Hill: Ray Horne an inspiration to the arts community

January 17, 2014 

Last week, a giant in the world of arts education took his final curtain call. For decades Ray Horne helped students discover their unique gifts and talents and their purpose in this world all under the guise of musical theater productions at Northside High School in Warner Robins.

The value of hard work, commitment and teamwork was disguised as rehearsals. The joy of collaboration and inspiring others was a by-product of some of the best theater ever created in Middle Georgia, performances that garnered regional and national awards.

I grew up in Macon but I knew who Horne was. His theater program was legendary throughout the state. His unfailing commitment to excellence set the bar high for us all. This man has probably touched your life, too. Former students are now doctors, lawyers, teachers, ministers, bankers and other community leaders.

The most successful communities and school systems in the world know that arts education isn’t about producing professional artists. Though Carrie Preston, Steve Penley, Tina McElroy Ansa, Robert McDuffie and Horne’s successor at Northside, former student Brian Barnett, all credit arts educators with shaping their careers. Arts education is about creating successful human beings whose creativity allows them to positively impact the world.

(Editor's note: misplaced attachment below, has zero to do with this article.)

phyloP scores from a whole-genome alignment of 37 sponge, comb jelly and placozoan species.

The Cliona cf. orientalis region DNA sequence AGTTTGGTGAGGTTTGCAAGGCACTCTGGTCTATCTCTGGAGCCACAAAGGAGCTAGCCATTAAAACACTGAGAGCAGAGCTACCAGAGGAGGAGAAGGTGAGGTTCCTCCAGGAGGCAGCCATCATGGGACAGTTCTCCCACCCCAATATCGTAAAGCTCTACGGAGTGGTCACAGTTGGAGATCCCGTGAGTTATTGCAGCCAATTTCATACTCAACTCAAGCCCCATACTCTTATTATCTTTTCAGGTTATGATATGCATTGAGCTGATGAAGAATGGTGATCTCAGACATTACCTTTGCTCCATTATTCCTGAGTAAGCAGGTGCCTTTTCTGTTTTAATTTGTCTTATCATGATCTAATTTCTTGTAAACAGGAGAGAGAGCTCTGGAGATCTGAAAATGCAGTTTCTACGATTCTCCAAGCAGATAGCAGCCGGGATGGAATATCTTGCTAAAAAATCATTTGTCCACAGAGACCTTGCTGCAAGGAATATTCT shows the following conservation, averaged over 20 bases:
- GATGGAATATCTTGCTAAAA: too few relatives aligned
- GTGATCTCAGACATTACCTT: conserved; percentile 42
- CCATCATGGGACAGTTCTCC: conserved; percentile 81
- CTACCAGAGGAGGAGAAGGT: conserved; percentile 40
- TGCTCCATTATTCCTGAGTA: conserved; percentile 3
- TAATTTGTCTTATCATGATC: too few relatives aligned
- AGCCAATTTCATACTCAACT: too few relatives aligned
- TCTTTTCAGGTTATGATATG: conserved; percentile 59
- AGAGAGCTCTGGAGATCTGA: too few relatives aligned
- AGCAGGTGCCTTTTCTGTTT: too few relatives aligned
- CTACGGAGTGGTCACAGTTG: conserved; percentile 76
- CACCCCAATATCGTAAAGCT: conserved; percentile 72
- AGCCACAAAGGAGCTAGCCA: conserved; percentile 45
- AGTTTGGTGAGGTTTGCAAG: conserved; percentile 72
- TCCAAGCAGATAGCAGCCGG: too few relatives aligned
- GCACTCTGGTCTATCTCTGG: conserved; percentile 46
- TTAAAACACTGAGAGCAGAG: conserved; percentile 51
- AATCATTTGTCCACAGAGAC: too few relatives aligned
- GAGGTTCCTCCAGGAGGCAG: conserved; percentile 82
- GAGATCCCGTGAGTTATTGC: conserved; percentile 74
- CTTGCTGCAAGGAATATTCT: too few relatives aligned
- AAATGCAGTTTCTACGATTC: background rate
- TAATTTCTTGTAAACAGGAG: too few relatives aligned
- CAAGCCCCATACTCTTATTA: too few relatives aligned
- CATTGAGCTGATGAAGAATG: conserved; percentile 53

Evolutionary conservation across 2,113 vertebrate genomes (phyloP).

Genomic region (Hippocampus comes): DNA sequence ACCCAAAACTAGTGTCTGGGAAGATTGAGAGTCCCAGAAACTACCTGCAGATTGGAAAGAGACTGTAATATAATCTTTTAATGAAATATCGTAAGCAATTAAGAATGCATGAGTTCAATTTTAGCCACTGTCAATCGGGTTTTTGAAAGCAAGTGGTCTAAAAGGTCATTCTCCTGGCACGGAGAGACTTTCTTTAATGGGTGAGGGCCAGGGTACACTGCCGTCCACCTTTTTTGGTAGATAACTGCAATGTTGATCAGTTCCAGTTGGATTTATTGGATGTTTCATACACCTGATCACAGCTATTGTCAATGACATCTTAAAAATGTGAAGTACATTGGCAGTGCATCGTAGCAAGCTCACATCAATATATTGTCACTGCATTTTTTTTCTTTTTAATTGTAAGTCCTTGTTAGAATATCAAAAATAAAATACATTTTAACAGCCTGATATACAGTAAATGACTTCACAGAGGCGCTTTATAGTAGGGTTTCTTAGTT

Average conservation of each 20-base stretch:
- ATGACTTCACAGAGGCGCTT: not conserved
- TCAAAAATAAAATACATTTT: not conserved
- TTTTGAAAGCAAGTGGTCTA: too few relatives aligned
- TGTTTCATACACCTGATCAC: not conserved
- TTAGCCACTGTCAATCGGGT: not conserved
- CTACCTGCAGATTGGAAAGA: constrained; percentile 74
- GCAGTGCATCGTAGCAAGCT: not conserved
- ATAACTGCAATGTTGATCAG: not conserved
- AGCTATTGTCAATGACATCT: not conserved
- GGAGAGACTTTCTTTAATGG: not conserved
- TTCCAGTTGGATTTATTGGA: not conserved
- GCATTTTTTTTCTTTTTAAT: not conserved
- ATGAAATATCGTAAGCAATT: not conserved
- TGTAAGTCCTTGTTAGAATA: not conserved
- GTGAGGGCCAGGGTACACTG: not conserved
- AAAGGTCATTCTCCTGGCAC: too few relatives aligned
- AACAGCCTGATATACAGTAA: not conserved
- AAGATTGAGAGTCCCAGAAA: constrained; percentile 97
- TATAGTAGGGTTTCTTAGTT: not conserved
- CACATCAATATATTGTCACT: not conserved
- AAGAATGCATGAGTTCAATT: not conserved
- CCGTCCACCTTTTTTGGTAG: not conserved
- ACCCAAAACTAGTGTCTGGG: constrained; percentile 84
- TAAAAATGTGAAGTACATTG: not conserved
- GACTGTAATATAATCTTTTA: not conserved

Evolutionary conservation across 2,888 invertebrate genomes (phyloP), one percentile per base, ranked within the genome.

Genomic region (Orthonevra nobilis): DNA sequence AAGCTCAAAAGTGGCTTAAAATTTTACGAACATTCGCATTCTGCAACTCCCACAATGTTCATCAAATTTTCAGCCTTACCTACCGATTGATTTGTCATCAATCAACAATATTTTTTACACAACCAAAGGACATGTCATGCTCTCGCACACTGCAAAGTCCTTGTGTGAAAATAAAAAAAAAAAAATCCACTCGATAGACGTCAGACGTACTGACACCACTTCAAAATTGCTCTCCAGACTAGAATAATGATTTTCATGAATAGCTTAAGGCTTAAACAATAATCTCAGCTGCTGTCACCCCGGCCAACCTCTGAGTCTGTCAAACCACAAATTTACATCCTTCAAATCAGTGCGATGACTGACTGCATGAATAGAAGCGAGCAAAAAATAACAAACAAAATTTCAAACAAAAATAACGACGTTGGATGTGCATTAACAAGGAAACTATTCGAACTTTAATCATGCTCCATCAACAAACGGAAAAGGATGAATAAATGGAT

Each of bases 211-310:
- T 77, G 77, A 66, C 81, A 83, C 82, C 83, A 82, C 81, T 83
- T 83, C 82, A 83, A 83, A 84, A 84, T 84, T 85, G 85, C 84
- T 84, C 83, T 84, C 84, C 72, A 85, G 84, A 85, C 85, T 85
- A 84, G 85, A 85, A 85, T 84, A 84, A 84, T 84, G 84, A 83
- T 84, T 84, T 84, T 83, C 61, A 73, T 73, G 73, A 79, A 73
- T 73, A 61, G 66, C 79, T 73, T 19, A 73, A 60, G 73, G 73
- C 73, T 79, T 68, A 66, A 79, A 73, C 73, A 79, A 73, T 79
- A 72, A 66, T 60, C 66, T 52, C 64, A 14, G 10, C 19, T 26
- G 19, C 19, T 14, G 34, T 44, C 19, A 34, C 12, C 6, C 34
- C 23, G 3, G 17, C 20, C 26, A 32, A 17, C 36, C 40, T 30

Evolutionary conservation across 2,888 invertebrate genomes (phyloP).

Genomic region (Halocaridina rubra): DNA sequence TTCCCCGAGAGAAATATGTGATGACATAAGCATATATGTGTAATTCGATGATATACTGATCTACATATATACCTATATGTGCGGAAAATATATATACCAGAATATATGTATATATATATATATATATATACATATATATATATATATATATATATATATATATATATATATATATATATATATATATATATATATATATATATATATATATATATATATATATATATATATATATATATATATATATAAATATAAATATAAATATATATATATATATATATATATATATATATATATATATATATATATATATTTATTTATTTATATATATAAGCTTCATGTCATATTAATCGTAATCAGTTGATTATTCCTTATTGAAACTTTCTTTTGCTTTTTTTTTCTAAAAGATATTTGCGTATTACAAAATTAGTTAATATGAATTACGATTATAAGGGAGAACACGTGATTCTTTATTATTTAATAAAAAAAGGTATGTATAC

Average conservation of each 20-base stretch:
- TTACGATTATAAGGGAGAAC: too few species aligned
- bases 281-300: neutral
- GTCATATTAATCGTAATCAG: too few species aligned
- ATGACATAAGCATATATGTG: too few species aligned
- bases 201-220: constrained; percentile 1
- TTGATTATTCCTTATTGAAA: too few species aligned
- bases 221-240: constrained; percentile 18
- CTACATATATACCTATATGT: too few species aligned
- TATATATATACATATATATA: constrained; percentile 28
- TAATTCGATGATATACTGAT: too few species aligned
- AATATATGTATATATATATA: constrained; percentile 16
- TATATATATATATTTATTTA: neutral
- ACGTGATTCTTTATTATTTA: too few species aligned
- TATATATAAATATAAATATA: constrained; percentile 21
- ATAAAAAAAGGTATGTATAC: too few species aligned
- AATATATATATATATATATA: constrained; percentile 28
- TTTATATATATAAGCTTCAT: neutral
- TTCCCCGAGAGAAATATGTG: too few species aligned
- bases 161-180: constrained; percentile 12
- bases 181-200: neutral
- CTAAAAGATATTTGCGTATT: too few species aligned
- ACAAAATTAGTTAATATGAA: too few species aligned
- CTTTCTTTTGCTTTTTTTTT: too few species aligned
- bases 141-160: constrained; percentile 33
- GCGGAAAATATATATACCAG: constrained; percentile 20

In two weeks, members of the Macon Civic Club will do just that. Professionals by day, these men and women are busy investing time, energy and sweat rehearsing their annual musical revue, “Soulshine,” which runs Jan. 29-Feb. 1 at the Grand Opera House.

During the years, this production has raised hundreds of thousands of dollars from ticket sales that is then reinvested to support the work of an array of non-profits in our community, including many arts organizations: a true win-win.

For more immediate entertainment gratification, try your hand at painting with the 567 Center for Renewal’s Corks & Canvas session tonight.

Feed your eyes with (free) exhibits of work by fine artists Craig Coleman, Monica Stevens and Frances de la Rosa at various midstate art galleries; or check out the new exhibit of “Quilts, Textiles and Fiber Arts,” which opened this week at the Museum of Arts and Sciences.

Opportunities abound to be creatively engaged by the arts in our midst. Get out and give it a try!

Contact J. Cindy Hill at jcindyhill@gmail.com.

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